Ducks, Groundhog Day, Seattle Summer

If I could count the number of times I’ve been working on this patio as the amphibious Ride the Ducks-mobile drives by, silly quackers and hat-wearing driver and all…And I want so badly to be annoyed at the ridiculous, loud cheesiness of it all. And yet when I look up, those vacationing tourists onboard look so darn carefree and smiley (well the majority of them anyway), that I often can’t help but smirk-smile, too.

As they wait at the light in front of the statue People Waiting for the Interurban (a neighborhood fixture that locals like to dress up for holidays and birthdays and graduations and the like), the tourguide driver, like clockwork, pumps up the tunes:

“Ooga-chakka-ooga-chaka, I can’t stop this feeling…deep inside of me….”

It’s a bit like Groundhog Day, to be honest.

Ahhhh, Seattle summer, please stick around awhile longer. You are so breathtakingly beautiful, frenetic, busy, ADD, tranquil and magical—all at once.

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Bridge diver

Mtns

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*Days like these, thank you*

When self-employment feels daunting and stressful and uncertain and cuckoo, will you pretty please remind of days like these? It’s been a mighty fine week.

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The Ride

Last night, I went to bed feeling a little heavy. It had been a hermit-y day full of solitary work and, since the sun decided to scat, some (rare for August) drab, gray skies. I ached for it all—the imminent departure of my brother and sister-in-law from this city/country and the shocking and impossibly sad departure of the exceedingly talented Robin Williams from this Earth. I felt it all.

But sleep changes everything, and today was a new day. I filled it with some of my favorite things—a yoga class of Jessica’s, quality time with my brother, a productive work session in a bright and airy cafe.

What’s more, I encountered kind people everywhere I looked. The baristas. The patrons. Fellow riders on the bus. Just now, on a jam-packed, rush-hour #40, an elderly woman who didn’t speak a lick of English, insisted on carrying my grocery bag on her lap the whole ride home. Her simple gesture had such impact. Thank you, kind stranger, for helping me remember.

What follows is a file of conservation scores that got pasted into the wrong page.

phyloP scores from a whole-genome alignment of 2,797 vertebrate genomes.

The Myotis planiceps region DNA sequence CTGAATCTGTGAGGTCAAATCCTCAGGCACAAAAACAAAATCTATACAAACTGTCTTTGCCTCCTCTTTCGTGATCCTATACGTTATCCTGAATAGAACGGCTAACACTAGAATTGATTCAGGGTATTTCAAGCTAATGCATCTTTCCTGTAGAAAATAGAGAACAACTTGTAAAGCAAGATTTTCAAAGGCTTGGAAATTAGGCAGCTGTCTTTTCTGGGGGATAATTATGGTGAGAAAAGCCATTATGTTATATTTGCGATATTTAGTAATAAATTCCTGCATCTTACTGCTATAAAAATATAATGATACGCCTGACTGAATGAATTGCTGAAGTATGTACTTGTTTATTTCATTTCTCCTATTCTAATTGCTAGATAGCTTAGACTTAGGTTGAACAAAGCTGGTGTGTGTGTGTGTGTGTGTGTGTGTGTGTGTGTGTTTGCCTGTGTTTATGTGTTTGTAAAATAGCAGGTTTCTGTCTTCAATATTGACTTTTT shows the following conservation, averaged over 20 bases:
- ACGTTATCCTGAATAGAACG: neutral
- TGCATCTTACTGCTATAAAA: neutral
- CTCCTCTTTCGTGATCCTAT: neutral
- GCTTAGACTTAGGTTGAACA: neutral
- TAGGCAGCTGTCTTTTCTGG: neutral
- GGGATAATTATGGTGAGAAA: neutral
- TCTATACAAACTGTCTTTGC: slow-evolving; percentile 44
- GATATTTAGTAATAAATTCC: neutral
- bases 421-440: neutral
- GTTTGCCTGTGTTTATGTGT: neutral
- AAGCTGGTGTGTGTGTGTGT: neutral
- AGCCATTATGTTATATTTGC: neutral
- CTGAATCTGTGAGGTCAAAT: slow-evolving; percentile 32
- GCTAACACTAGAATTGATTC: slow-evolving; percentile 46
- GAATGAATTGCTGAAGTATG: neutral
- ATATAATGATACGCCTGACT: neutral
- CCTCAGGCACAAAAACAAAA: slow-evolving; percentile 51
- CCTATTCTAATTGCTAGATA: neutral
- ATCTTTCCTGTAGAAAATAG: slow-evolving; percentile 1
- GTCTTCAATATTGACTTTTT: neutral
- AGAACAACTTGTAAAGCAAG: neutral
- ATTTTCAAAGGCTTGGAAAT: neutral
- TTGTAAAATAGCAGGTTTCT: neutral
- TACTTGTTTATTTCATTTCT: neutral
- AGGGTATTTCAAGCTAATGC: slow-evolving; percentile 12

“We’re all just walking each other home.”~Ram Dass

Fremont sunset

Solo Mission Musica

A few weekends ago, I did something rather brave (for me, anyway). I went to a music festival alone about three-and-a-half hours from where I live. Sure, I’ve traveled abroad alone and moved abroad alone, but somehow this wee domestic venture felt like I’d passed a new milestone of sorts.

Anyone who knows me, has heard me rave about Pickathon, a magical, friendly, music-filled gathering in the Oregon woods. I went last year with two of my Seattle BFFs, and I was instantly SMITTEN. Wooded stages & barn venues dotted with twinkle lights, hay bales as seats, flowing wine & beer accompanied by tasty food (all local, of course), kind folks, a sea of tents under a calming canopy of green. Everything about it appealed to my inner kinda-hippie and my love of gooooooood soul-soothing tunes. It’s a sweaty, stinky, dusty affair with a little dose of over-the-top hippie-dippie and PDX hipster, and yet, I just love everything about it.

I’d waited a full year to return again; however, when the time came, I couldn’t find a single soul able and/or willing to join. Not a one. Womp wah. After some pleas, some long shots, some pity-partying and a good amount of fretting, I decided to suck it up and simply follow my gut. I wanted to go so badly, so why not go? Alas, I did (thanks to some gear borrowing and awesome cheerleading from some really special friends. I know SUCH good people here). I’m so glad I listened to those inner whispers. They didn’t steer me wrong.

Pine State Visit by Corinne Whiting

Pickathon canopy by Corinne Whiting

Pickathon sign by Corinne Whiting

Pickathon woods by Corinne Whiting

Food court by Corinne Whiting

Pickathon barn by Corinne Whiting

Shakey Graves by Corinne Whiting

In honor of incredible music, here are some great tunes to enjoy: